SAN FRANCISCO – It was an off day at the bay.
The kind of day – 57 degrees and drizzling rain – when only the die-hard fans head to the ball game.
The problem for the Giants is that there are no longer enough die-hard fans to fill Oracle Park for an Opening Day game on Friday afternoon.
Do not get me wrong; it was a great crowd. The lower shell was filled with engaged and optimistic fans.
And it was a good timeout, aside from the weather, the cost of concessions, the lack of star players, and the Giants losing 3-1.
But there weren’t 40,711 butts in the seats—a sold-out crowd, as the Giants announced in the 7th inning.
I’m not naive enough to buy that.
Some old-fashioned journalists say that the upper deck was three-quarters full of the mosaic with a lot of green seats between the black and orange. On the Giants’ official website, there were plenty of seats available on the first pitch.
Maybe the Giants sold all those tickets. Maybe not.
Anyway, Giants fans made it clear Friday that they are not naive enough to buy what the team is selling.
Perhaps team CEO Larry Baer should try again to explain to all of us why this team’s off-season was, in fact, a good one.
Friday’s crowd was the smallest for a Giants Opening Day at Pac Bell/SBC/AT&T/Oracle Park, which speaks volumes.
Eliminating the pandemic and strike-affected seasons, Friday marked the worst opening day since 1978, when the Giants opened the season at Candlestick Park in front of 36,131 fans.
However, what could one have expected? The Giants failed to sign big-ticket free agents this offseason after numerous promises from the front office that this was the year such a signing would occur.
But Aaron Judge said no, and the Giants hesitated to sign Carlos Correa.
At the same time, the Giants have failed to extend Logan Webb – the best player on the team (and perhaps the only player worthy of an extension).
Oh, and they still seem to be a .500 baseball team looking to get lucky in a few games over 162.
A good organization strengthens its customer base. The Giants seem to only want to make theirs worse.
So it’s telling that the two biggest ovations during the opening day pregame festivities didn’t come for Webb and Brandon Crawford, but rather Sergio Romo and Matt Duffy.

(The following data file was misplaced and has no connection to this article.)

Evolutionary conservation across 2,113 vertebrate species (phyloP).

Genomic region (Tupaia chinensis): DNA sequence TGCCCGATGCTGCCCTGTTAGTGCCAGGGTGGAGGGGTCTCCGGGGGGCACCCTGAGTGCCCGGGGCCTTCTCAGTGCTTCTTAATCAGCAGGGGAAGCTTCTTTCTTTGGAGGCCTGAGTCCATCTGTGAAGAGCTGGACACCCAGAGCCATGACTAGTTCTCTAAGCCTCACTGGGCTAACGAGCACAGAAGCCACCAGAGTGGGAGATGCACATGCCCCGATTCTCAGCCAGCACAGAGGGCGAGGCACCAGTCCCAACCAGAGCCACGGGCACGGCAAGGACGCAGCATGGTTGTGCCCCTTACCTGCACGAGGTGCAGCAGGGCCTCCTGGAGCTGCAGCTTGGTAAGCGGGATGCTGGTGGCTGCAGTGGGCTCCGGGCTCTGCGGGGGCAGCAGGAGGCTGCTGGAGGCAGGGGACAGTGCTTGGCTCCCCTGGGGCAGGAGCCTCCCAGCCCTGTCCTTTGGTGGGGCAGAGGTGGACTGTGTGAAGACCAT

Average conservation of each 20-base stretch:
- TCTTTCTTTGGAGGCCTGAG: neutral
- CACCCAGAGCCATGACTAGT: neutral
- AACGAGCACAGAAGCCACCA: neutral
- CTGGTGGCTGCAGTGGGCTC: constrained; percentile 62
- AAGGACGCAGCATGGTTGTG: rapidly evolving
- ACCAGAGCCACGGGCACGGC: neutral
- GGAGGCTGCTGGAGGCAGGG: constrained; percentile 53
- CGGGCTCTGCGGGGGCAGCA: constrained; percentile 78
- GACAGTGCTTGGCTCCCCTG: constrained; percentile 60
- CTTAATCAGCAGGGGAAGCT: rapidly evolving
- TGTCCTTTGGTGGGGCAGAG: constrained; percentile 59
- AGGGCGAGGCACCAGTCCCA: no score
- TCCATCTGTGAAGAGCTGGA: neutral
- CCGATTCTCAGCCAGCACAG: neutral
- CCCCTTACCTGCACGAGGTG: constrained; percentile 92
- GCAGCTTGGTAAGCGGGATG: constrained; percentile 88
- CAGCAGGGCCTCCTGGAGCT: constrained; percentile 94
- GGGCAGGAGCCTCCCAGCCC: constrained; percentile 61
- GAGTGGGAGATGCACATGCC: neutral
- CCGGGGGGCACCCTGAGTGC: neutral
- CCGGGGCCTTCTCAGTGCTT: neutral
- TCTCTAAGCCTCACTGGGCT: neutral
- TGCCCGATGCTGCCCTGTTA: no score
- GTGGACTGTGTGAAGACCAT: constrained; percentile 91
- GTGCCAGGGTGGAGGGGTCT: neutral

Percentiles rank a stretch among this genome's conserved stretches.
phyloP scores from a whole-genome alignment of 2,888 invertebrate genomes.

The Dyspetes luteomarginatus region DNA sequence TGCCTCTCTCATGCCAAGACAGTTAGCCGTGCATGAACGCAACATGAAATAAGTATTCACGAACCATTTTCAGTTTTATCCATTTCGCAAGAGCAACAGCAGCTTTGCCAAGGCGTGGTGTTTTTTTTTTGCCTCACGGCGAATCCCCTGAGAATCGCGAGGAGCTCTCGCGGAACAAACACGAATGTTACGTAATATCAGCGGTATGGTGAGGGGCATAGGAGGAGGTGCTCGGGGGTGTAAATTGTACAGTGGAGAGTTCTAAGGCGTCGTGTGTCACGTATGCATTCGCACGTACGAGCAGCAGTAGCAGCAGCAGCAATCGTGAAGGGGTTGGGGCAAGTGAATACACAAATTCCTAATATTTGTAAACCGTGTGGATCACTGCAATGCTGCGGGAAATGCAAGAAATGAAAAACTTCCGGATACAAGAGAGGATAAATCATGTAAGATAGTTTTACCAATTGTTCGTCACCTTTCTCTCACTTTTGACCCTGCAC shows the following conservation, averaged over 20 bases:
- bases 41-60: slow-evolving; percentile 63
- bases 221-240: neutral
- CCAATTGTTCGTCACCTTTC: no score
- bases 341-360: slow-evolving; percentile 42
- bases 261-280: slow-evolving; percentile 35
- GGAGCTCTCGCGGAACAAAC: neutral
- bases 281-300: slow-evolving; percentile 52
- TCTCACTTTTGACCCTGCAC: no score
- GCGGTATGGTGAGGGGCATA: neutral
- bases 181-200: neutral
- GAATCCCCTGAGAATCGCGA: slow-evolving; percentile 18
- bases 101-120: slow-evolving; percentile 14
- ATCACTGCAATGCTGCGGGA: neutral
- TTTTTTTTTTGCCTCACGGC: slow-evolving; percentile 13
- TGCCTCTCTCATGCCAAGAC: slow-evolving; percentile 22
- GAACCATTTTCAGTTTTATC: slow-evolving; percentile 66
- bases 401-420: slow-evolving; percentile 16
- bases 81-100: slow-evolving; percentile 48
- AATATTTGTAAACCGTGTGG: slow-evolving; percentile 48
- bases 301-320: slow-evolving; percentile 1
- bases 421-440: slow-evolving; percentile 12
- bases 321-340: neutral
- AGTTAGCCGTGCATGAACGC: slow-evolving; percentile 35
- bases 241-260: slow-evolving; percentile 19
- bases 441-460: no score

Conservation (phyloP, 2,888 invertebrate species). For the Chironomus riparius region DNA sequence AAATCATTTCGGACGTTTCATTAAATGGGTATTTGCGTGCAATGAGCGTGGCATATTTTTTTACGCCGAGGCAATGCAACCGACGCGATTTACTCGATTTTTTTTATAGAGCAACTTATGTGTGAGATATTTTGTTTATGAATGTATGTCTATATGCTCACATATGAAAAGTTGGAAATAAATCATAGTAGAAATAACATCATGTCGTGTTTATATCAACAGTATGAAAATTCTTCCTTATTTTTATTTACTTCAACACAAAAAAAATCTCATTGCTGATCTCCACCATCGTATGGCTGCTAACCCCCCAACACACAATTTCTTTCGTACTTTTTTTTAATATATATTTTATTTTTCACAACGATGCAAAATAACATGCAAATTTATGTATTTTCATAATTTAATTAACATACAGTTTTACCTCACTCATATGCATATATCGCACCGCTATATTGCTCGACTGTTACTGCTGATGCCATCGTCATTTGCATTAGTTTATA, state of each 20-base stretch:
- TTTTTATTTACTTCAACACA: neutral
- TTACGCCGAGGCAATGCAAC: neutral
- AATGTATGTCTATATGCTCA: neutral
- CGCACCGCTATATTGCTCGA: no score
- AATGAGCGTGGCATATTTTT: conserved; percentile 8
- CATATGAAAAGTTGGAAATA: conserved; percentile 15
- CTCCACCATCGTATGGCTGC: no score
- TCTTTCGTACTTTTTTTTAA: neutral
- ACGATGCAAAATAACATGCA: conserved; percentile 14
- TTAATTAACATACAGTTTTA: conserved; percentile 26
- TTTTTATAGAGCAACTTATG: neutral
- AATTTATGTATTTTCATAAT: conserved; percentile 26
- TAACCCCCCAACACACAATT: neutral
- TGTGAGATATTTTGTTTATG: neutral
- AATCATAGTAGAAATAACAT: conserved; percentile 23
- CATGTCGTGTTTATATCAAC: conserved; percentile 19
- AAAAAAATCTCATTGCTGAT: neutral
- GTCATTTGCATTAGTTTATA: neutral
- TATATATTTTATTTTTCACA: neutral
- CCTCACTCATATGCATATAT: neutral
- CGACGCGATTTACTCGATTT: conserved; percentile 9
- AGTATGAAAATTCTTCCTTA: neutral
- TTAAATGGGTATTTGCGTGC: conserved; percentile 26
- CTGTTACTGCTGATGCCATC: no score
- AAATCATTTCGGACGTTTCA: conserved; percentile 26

The Romo cheer was deserved, as the recently retired Giants legend took to the microphone and declared, “Play ball!”
But Duffie? Serious?
No doubt he’s a great guy, but he only played 253 games for the Giants and was an average player in the league during that two-season span.
Duffy hit 16 homers in a Giants uniform, but he had a fat cat that he posted pictures of on social media (rest in peace, Skeeter), so he’s a fan favorite; a #ForeverGiant.
I give credit to the current Giants for this: unlike the other team in the Bay, they have made huge investments in the organization’s infrastructure, presumably in an effort to win more games. But having robot mowers, numerous assistant coaches and an excellent training complex in Arizona doesn’t draw casual fans.
And I’m not sure Oracle Park is another draw. It is a timeless building but it is showing its age and so expensive to visit.
The irony is that this is a great year to fall in love with baseball again. The new rules provide a significantly better television and baseball experience. Friday’s game was played in a neat two hours and 23 minutes. The game is more fun in this compressed format.
But rules aren’t worth the price of admission, and the one-day draw of pomp and circumstance could only do so much on Friday.
What is the reason for casual Giants fans to come out and see their team at the old ball game?
This team has David Villar as the third batter. He’s an up and coming player, but he’s currently in five percent of Yahoo’s fantasy baseball leagues. So yeah, he’s not exactly Shohei Ohtani.
The Giants have good starting pitchers, but are lucky to throw half a game these days. Even when they cast well, they all seem to have been bitten by the snake that Matt Cain got hold of so many years ago.
And I’m sorry, but no one goes to a ball game because they’ve heard the team has a good bullpen.
I suppose the $1 cheaper Coors Light is nice (only $9, now!), and the new “6E” stadium Wi-Fi is a perk, but that’s just so fans can quickly Google “Who is Blake Sabol?”
It all comes down to the fact that if the Giants aren’t going to field star players, they’re going to need some new fan favorites. They miss that too.
This team would kill for a Matt Duffy type.
And apart from adopting a chubby pet, winning games with some flair is the only way to create cult heroes.
But after an offseason to forget, the Giants played a home opener not worth remembering.
Perhaps the mood will change in the 80 games to come.
But if they don’t, the Friday crowd will be the biggest of the season.
And it was not as good as advertised.